What You Should Expect From Social Security in 2020

Every year brings something new to the Social Security system if only a slight inflation adjustment and 2020 is no different. The Social Security Administration announced in October that benefits would increase by 1.6 percent in 2020.

For a recipient earning $1,479, the average monthly benefit among all retired workers, checks will increase to about $1,503 per month. If my math is correct, that equates to an additional $24/month. Please don’t plan to spend all of it too soon.  For Social Security calculations, the standard CPI is inferior for this purpose, as the CPI-E, which measures inflation for Seniors, should actually be used. It is estimated that the CPI-E is 0.2% higher annually than the Standard CPI. Not that the 0.2% would be a financial windfall, but every little bit helps. As you know, cost-of-living adjustments, which began in 1975, are implemented in order to counteract the effects of inflation.

The maximum Social Security benefit for a worker retiring at full retirement age will rise to $3,011 per month in 2020, from $2,861 per month last year. There is a retirement earnings test that is applied to those who claim Social Security while still working. The test takes two main factors into account: your age and income.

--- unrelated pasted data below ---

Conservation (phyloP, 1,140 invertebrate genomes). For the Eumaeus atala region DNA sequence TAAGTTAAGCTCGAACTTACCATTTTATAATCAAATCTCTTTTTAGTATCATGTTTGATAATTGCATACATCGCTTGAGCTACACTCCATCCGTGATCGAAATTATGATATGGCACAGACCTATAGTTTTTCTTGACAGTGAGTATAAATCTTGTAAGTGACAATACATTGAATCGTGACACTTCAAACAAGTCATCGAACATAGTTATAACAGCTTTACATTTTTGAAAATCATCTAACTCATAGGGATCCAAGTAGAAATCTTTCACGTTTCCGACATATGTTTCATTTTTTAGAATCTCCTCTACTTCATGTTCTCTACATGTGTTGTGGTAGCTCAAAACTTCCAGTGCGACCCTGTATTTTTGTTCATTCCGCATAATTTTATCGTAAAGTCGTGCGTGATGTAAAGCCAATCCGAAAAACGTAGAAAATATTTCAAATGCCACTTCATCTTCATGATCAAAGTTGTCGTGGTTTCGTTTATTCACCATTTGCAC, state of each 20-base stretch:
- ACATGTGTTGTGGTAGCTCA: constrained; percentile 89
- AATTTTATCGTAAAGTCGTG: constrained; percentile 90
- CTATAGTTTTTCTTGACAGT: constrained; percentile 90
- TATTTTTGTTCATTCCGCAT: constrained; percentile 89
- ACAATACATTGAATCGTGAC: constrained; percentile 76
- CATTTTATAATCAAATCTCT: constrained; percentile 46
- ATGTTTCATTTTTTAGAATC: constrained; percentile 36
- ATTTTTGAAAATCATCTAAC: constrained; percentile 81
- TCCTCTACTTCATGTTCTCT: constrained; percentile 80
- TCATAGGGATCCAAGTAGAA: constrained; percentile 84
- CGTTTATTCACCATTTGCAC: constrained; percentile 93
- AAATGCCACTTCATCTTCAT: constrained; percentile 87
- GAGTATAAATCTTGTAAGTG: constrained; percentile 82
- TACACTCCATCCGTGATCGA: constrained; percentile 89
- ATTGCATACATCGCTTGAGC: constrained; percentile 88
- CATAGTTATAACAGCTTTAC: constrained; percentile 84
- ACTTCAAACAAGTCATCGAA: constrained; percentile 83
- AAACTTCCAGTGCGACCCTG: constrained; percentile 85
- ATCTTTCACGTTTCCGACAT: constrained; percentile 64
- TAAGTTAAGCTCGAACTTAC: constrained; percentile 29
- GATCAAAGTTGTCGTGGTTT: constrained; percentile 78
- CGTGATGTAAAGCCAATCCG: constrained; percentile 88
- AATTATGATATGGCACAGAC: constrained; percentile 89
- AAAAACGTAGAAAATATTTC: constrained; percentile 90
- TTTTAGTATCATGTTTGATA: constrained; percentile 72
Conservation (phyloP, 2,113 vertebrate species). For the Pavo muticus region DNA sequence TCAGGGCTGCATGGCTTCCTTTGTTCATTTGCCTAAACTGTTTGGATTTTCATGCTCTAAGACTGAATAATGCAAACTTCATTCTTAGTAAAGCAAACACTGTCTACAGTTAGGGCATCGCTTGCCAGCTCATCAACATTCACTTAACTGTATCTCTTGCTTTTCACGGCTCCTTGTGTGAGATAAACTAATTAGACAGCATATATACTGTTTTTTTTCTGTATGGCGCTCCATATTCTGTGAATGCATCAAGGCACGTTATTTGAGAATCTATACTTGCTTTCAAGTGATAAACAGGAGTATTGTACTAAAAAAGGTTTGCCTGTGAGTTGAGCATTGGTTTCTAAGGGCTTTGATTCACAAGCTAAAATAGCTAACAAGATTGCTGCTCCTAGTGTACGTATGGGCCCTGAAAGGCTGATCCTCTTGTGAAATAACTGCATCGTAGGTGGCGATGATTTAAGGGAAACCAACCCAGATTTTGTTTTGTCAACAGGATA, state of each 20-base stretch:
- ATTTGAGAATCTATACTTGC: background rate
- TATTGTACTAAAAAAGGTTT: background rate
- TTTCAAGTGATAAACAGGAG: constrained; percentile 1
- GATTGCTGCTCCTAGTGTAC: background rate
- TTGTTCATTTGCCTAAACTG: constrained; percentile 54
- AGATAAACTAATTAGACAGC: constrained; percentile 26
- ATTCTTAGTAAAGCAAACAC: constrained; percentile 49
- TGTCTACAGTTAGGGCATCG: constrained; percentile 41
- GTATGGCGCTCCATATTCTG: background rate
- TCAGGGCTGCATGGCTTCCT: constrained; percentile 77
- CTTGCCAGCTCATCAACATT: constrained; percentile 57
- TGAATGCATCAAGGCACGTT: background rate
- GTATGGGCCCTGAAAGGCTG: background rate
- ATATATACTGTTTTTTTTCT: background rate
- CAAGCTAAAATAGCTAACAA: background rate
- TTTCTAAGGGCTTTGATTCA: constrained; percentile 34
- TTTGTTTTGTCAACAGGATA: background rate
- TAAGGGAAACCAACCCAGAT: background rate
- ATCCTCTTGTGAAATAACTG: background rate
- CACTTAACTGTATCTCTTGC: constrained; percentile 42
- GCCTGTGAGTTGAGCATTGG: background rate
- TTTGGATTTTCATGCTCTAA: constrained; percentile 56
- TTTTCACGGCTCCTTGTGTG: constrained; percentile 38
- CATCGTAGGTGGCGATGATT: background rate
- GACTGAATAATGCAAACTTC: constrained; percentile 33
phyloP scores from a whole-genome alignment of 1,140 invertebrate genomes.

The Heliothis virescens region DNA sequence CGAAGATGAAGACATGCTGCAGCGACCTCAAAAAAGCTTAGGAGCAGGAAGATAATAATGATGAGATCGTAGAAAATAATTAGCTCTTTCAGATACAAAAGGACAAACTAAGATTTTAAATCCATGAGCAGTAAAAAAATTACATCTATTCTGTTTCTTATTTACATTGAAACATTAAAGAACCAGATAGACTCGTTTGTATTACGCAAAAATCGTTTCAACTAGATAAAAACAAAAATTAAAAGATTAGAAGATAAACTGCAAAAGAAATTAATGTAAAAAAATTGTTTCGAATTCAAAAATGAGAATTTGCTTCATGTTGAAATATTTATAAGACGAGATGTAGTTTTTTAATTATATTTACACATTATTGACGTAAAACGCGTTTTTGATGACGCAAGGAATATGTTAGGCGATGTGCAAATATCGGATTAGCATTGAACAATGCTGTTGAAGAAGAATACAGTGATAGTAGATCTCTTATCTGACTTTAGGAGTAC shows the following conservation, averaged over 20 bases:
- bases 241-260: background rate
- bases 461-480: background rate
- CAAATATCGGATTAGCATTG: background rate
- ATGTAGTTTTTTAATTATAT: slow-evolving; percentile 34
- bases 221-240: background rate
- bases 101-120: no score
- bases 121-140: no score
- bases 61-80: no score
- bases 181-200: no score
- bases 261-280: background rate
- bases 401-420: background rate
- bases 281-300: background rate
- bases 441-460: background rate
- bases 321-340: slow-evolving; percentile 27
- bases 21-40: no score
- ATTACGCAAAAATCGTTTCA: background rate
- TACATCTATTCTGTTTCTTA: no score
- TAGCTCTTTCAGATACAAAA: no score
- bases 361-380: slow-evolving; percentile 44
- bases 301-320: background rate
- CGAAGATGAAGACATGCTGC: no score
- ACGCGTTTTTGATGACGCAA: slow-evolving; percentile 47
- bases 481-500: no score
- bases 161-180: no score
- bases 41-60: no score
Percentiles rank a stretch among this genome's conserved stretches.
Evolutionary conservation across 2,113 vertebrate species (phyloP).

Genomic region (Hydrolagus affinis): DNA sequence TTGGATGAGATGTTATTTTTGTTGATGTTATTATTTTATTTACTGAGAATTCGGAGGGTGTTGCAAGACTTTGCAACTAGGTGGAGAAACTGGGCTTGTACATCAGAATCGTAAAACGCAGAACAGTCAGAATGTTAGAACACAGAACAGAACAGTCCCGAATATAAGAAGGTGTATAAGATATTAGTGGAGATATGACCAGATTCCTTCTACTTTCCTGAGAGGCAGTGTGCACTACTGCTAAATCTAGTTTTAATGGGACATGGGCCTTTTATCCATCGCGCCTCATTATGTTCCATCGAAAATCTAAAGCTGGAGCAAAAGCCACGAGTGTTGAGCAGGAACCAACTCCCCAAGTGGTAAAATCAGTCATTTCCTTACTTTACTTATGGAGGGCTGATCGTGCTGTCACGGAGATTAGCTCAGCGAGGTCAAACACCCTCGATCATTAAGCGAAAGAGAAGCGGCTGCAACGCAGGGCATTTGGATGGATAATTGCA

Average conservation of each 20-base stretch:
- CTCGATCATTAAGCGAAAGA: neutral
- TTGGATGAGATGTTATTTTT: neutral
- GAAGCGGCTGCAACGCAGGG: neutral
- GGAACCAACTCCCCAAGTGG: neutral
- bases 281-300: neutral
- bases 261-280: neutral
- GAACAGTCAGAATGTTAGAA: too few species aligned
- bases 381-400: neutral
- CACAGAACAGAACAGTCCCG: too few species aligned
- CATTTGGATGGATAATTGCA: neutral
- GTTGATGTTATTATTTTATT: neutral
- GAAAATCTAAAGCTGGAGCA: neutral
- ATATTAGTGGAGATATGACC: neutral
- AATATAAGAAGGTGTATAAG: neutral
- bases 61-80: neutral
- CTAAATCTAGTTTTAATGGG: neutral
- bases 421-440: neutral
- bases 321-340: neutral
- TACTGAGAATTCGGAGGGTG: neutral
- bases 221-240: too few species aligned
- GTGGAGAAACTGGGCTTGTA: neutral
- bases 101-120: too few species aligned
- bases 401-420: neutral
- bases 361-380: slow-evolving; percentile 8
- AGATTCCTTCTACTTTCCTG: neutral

In the first case, the retirement earnings test withholds benefits before you reach full retirement age if your income exceeds a certain threshold – and then adds them back once you reach full retirement age. That threshold amount for 2020 is $18,240.

A higher threshold applies to those will reach full retirement age during the year. For 2020 it is $48,600. The program withholds $1 in benefits for every $2 of earnings in excess of the lower exemption amount, and $1 for every $3 in excess of the higher exemption amount.

What you shouldn’t fear is Social Security running out or money. It is a fallacy to believe that there exists a “lockbox” that contains all of our contributions. The US enjoys the benefits of having a fiat currency and all of the federal debt held in U.S. dollars. We absolutely have the ability to meet all future calls on Social Security benefits. What we should fear is our august Congress not understanding this concept and acting rashly to address the impending “crisis”. More to come on this issue.

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